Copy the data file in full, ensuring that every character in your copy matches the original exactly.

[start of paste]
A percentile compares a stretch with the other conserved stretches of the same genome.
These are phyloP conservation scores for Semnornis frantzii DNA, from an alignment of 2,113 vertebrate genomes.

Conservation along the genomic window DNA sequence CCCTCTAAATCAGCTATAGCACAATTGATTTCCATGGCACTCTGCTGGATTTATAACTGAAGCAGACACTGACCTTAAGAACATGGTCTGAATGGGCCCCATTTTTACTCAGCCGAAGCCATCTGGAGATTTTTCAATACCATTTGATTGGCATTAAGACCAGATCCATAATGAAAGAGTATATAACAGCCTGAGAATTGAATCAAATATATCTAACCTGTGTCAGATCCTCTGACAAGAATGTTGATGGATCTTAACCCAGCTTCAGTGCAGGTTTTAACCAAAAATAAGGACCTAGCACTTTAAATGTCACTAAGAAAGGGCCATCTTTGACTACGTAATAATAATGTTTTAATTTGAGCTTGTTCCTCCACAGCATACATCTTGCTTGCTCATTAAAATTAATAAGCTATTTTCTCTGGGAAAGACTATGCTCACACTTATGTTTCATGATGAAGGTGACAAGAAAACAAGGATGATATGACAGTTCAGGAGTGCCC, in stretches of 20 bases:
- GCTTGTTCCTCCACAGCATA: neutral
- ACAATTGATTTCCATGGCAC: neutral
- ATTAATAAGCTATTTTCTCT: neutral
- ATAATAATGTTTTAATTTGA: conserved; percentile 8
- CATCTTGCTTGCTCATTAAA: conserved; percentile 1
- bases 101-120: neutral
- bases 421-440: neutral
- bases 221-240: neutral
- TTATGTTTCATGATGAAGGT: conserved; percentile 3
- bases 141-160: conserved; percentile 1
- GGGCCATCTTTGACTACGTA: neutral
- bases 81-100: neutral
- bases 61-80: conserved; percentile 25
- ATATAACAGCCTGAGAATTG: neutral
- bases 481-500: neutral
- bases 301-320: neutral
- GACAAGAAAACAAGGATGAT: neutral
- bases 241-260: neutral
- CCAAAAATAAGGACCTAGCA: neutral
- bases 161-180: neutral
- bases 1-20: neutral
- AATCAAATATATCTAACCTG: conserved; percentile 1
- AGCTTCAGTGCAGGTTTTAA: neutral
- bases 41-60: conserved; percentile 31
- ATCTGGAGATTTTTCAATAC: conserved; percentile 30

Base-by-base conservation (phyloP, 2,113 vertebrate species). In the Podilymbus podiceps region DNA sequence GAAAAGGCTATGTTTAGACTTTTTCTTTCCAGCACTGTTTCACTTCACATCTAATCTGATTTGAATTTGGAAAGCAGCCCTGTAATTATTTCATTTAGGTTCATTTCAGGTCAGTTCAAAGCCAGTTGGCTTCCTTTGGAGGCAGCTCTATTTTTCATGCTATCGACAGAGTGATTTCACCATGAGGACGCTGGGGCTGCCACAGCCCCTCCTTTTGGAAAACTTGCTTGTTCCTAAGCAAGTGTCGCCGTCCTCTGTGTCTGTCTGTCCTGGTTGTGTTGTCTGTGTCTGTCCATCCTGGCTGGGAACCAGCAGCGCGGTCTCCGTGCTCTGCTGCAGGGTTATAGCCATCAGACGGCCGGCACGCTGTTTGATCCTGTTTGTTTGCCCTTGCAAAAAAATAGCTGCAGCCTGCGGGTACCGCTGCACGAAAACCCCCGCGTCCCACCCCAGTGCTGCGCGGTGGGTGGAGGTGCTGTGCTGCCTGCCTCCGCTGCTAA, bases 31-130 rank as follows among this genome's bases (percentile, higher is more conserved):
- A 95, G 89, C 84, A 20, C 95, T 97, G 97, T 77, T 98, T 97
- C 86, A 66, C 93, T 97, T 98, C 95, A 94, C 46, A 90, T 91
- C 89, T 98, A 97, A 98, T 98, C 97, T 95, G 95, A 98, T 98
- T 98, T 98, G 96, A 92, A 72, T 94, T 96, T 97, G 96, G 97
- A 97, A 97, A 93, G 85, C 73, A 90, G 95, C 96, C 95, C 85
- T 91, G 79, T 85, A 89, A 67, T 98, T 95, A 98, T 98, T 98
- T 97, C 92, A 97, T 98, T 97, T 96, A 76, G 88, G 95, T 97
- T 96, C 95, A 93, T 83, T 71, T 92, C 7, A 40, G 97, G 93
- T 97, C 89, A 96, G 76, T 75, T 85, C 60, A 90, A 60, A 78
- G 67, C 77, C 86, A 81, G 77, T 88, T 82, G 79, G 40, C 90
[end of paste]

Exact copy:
A percentile compares a stretch with the other conserved stretches of the same genome.
These are phyloP conservation scores for Semnornis frantzii DNA, from an alignment of 2,113 vertebrate genomes.

Conservation along the genomic window DNA sequence CCCTCTAAATCAGCTATAGCACAATTGATTTCCATGGCACTCTGCTGGATTTATAACTGAAGCAGACACTGACCTTAAGAACATGGTCTGAATGGGCCCCATTTTTACTCAGCCGAAGCCATCTGGAGATTTTTCAATACCATTTGATTGGCATTAAGACCAGATCCATAATGAAAGAGTATATAACAGCCTGAGAATTGAATCAAATATATCTAACCTGTGTCAGATCCTCTGACAAGAATGTTGATGGATCTTAACCCAGCTTCAGTGCAGGTTTTAACCAAAAATAAGGACCTAGCACTTTAAATGTCACTAAGAAAGGGCCATCTTTGACTACGTAATAATAATGTTTTAATTTGAGCTTGTTCCTCCACAGCATACATCTTGCTTGCTCATTAAAATTAATAAGCTATTTTCTCTGGGAAAGACTATGCTCACACTTATGTTTCATGATGAAGGTGACAAGAAAACAAGGATGATATGACAGTTCAGGAGTGCCC, in stretches of 20 bases:
- GCTTGTTCCTCCACAGCATA: neutral
- ACAATTGATTTCCATGGCAC: neutral
- ATTAATAAGCTATTTTCTCT: neutral
- ATAATAATGTTTTAATTTGA: conserved; percentile 8
- CATCTTGCTTGCTCATTAAA: conserved; percentile 1
- bases 101-120: neutral
- bases 421-440: neutral
- bases 221-240: neutral
- TTATGTTTCATGATGAAGGT: conserved; percentile 3
- bases 141-160: conserved; percentile 1
- GGGCCATCTTTGACTACGTA: neutral
- bases 81-100: neutral
- bases 61-80: conserved; percentile 25
- ATATAACAGCCTGAGAATTG: neutral
- bases 481-500: neutral
- bases 301-320: neutral
- GACAAGAAAACAAGGATGAT: neutral
- bases 241-260: neutral
- CCAAAAATAAGGACCTAGCA: neutral
- bases 161-180: neutral
- bases 1-20: neutral
- AATCAAATATATCTAACCTG: conserved; percentile 1
- AGCTTCAGTGCAGGTTTTAA: neutral
- bases 41-60: conserved; percentile 31
- ATCTGGAGATTTTTCAATAC: conserved; percentile 30

Base-by-base conservation (phyloP, 2,113 vertebrate species). In the Podilymbus podiceps region DNA sequence GAAAAGGCTATGTTTAGACTTTTTCTTTCCAGCACTGTTTCACTTCACATCTAATCTGATTTGAATTTGGAAAGCAGCCCTGTAATTATTTCATTTAGGTTCATTTCAGGTCAGTTCAAAGCCAGTTGGCTTCCTTTGGAGGCAGCTCTATTTTTCATGCTATCGACAGAGTGATTTCACCATGAGGACGCTGGGGCTGCCACAGCCCCTCCTTTTGGAAAACTTGCTTGTTCCTAAGCAAGTGTCGCCGTCCTCTGTGTCTGTCTGTCCTGGTTGTGTTGTCTGTGTCTGTCCATCCTGGCTGGGAACCAGCAGCGCGGTCTCCGTGCTCTGCTGCAGGGTTATAGCCATCAGACGGCCGGCACGCTGTTTGATCCTGTTTGTTTGCCCTTGCAAAAAAATAGCTGCAGCCTGCGGGTACCGCTGCACGAAAACCCCCGCGTCCCACCCCAGTGCTGCGCGGTGGGTGGAGGTGCTGTGCTGCCTGCCTCCGCTGCTAA, bases 31-130 rank as follows among this genome's bases (percentile, higher is more conserved):
- A 95, G 89, C 84, A 20, C 95, T 97, G 97, T 77, T 98, T 97
- C 86, A 66, C 93, T 97, T 98, C 95, A 94, C 46, A 90, T 91
- C 89, T 98, A 97, A 98, T 98, C 97, T 95, G 95, A 98, T 98
- T 98, T 98, G 96, A 92, A 72, T 94, T 96, T 97, G 96, G 97
- A 97, A 97, A 93, G 85, C 73, A 90, G 95, C 96, C 95, C 85
- T 91, G 79, T 85, A 89, A 67, T 98, T 95, A 98, T 98, T 98
- T 97, C 92, A 97, T 98, T 97, T 96, A 76, G 88, G 95, T 97
- T 96, C 95, A 93, T 83, T 71, T 92, C 7, A 40, G 97, G 93
- T 97, C 89, A 96, G 76, T 75, T 85, C 60, A 90, A 60, A 78
- G 67, C 77, C 86, A 81, G 77, T 88, T 82, G 79, G 40, C 90